The National Archives and Records Administration (NARA) is at a point where soon they will be taking in more digital records than traditional formats. Federal Times brought this information to us in their article, “The future of preserving the past.”
This comes with challenges in preserving digital records, especially those with ever-changing formats. Digital preservation is fairly new, even though the archives have been receiving electronic records since the 1960s. Only recently was there any real infrastructure to accommodate long-term digital preservation.
It is easy to imagine stacks of papers and books when someone says archiving. This may be true and paper will never go away permanently, but it is now combined with video, audio, maps, photographs, etc. Being able to recognize, process and characterize everything that comes in and then have a plan in place to take care of it forever is no simple task.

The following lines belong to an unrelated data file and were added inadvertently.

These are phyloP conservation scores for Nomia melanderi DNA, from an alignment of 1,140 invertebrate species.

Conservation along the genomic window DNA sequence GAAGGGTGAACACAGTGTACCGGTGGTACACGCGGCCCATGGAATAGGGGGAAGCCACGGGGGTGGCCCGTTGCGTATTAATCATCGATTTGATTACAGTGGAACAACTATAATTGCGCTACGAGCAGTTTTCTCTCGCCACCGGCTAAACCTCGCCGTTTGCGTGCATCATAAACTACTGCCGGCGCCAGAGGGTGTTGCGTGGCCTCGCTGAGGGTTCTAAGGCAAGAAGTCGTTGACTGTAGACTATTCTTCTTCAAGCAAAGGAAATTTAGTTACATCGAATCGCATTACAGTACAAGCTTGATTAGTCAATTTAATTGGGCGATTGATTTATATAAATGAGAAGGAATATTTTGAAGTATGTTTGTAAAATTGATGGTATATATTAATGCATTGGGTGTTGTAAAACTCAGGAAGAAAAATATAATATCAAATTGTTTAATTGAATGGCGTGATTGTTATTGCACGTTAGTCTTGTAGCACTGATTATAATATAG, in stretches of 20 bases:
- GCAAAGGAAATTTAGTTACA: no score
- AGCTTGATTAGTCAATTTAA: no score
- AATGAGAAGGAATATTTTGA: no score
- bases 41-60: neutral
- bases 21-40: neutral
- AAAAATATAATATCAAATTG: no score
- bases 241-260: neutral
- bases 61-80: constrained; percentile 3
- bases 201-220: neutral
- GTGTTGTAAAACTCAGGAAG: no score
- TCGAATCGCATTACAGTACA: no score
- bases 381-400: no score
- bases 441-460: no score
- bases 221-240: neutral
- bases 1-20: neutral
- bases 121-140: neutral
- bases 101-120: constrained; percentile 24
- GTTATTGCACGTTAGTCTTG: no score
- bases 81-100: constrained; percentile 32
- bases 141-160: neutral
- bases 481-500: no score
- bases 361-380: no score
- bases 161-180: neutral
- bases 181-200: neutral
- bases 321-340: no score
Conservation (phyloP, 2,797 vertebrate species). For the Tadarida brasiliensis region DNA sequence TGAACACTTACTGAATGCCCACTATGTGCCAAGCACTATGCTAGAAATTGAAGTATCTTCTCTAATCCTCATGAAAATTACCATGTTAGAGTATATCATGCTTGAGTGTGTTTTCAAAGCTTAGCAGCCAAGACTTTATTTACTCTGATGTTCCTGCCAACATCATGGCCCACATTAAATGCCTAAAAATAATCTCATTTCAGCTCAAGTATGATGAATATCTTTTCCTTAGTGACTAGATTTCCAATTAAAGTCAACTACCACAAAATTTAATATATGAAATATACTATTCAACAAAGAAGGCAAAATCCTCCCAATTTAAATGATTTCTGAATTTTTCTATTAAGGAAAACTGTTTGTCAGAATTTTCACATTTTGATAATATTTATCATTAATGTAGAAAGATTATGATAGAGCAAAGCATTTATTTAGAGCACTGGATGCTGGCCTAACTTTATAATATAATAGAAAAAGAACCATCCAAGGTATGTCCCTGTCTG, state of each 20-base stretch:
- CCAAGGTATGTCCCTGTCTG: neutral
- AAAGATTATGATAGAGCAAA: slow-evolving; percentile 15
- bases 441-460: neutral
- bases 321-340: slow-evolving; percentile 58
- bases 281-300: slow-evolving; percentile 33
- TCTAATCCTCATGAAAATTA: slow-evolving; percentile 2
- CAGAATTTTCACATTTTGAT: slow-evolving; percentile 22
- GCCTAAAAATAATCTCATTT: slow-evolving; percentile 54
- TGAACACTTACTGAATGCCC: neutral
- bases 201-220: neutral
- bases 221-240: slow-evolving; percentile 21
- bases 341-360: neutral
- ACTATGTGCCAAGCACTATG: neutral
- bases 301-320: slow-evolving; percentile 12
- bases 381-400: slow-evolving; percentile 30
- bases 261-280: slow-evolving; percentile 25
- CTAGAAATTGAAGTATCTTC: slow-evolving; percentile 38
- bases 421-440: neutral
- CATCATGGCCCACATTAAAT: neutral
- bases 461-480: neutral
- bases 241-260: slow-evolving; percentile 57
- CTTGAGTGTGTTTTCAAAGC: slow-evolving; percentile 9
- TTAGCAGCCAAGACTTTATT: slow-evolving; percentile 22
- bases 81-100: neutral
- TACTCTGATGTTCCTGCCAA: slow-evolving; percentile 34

The records management world is changing, and its role and influence is changing with it. This includes who is responsible for the management of digital information.
Melody K. Smith
Sponsored by Data Harmony, a unit of Access Innovations, the world leader in indexing and making content findable.